“The New F-Word” Panel at Comikaze Features Discussion on Feminism
Yesterday, a panel discussion on women in comics and other media took place in Los Angeles at Stan Lee’s Comikaze. Moderated by Audrey Kearns, “The New F-Word” panel featured Deric Hughes, Sarah Marino, Amanda Schukman, Devin Faraci, Claudia Dolph, and Jenna Busch.
Similar to another panel I attended recently at Long Beach Comic Con, a couple of the topics that came up were the frustration of having to even deal with the issue (e.g. Faraci: “It’s sad that we need to post signs that say ‘Cosplay is not consent’; we don’t put signs that say ‘Don’t sh*t on the floor'”), the need for more balanced writing staffs and not just having a room full of men [and wondering why women characters are not fairly represented] (e.g. Hughes: “You have to have a balanced room of men and women; it starts with the creators, those in the room – if it’s all men, then…” and also Marino: “If you’re watching Pixar movies, you could replace the main protagonists: they could be women and the same lines could have been voiced. Hollywood has been a boys’ club. Slowly, it’s happening, there are more writers’ rooms including women”), and having more than just one woman character. For this latter topic, Faraci pointed out that “there are some shows that don’t just have one woman representing all women, such as ‘Game of Thrones’ and ‘Gone Girl'”, although those were noted precisely due to their exceptionality. Also, as Hughes pointed out, “Emily Blount’s character in ‘Edge of Tomorrow’ was shockingly good in that she wasn’t the love interest.”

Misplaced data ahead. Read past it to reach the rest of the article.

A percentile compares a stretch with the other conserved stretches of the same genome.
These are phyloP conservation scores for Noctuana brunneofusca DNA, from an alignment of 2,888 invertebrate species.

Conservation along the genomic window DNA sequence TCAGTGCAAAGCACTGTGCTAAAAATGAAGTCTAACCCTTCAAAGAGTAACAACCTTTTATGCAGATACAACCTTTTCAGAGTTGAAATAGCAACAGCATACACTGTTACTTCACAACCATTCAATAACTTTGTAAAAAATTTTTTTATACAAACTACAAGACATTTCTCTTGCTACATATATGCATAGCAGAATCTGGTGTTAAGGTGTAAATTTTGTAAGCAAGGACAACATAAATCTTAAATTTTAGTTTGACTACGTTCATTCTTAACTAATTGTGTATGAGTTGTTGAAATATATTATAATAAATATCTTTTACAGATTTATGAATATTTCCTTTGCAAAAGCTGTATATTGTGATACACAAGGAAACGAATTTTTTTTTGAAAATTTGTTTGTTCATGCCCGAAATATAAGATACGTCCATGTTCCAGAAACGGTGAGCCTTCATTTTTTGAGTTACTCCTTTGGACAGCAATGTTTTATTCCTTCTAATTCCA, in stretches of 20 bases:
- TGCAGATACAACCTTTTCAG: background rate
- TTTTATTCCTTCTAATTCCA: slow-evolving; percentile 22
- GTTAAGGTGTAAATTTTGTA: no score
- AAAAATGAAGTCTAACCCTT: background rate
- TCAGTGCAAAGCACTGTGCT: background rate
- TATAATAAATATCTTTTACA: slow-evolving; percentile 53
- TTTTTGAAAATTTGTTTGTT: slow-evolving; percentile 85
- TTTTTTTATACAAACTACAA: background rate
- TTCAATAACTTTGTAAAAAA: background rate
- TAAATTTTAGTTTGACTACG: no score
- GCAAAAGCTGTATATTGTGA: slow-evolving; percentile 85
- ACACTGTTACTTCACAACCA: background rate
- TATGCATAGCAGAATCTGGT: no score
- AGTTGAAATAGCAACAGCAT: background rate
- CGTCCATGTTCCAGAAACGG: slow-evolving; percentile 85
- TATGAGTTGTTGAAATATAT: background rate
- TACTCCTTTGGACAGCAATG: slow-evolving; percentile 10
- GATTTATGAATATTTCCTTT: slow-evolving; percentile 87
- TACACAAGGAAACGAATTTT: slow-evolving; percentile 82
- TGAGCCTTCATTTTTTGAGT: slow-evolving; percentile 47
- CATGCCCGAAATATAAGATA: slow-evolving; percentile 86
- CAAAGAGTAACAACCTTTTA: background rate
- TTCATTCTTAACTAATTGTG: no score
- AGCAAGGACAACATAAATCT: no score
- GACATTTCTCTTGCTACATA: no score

Another topic considered was that of strength for females, as Busch mused, “it’s interesting what we consider strong for females; there are other types of strength. We put an emphasis on masculinity and physical types of strength” in our culture. Indeed, as Faraci pointed out, “we needed Ripley for a while and now we have a different kind of strength than a woman who could pick up a gun.”
In a continuation of this thread, Dolph said, “The reason I’m passionate about women being represented as whole beings is because of the younger generation; they do see a change. I think there is a change and you have to focus on the positives of women also being represented.” As Marino said, “It’s the media that these kids see” that has an effect on them, especially girls, who want to see the avenues open to them. When someone pointed out there now finally being Princess Leia items for sale in Disney stores, yet the only Leia figurine was of Slave Leia, she said, “this is what happens when there is an evolution going on – there is a struggle.”
The discussion then began to turn towards men sending hateful messages to women, including a discussion of #GamerGate. Busch offered important advice: “All you can do is keep doing, is to keep going. After you get enough threats, you have to keep going, you have to keep talking about it.” Further, Busch said, “There are always going to be trolls and people’s minds you can’t change, but there are others whose minds you can change and effect.” Indeed, as Marino pointed out, “Even though there may be negativity out there about what you say, you still have a lot of people in your lives who support you.” Marino also pointed out that, “I think there’s a strange narrative of who gamers should be and have to be, but there have always been women gamers.”
Part of the issue of the hateful speech towards women is the constraints of the medium, as Schukman pointed out, “Women are conditioned to say certain things and talk in certain ways and to certain people, but on certain social media, such as Twitter, people complain that it’s bitchy.” As for advice, Schukman pointed out “You can be as level-headed in your response versus haters until you have your snapping moment and have your rage, you just need to say ‘I am not attacking you; I’m just saying what I’m observing’.” Of course, Schukman pointed out, “Who people are and where they come from there’s a lot of hate out there – it’s endless.”
Underlining this discussion of gender differences in discourse and engagement with haters, Faraci said, “I get to be a total a**hole because I’m a man, so I clown these haters.”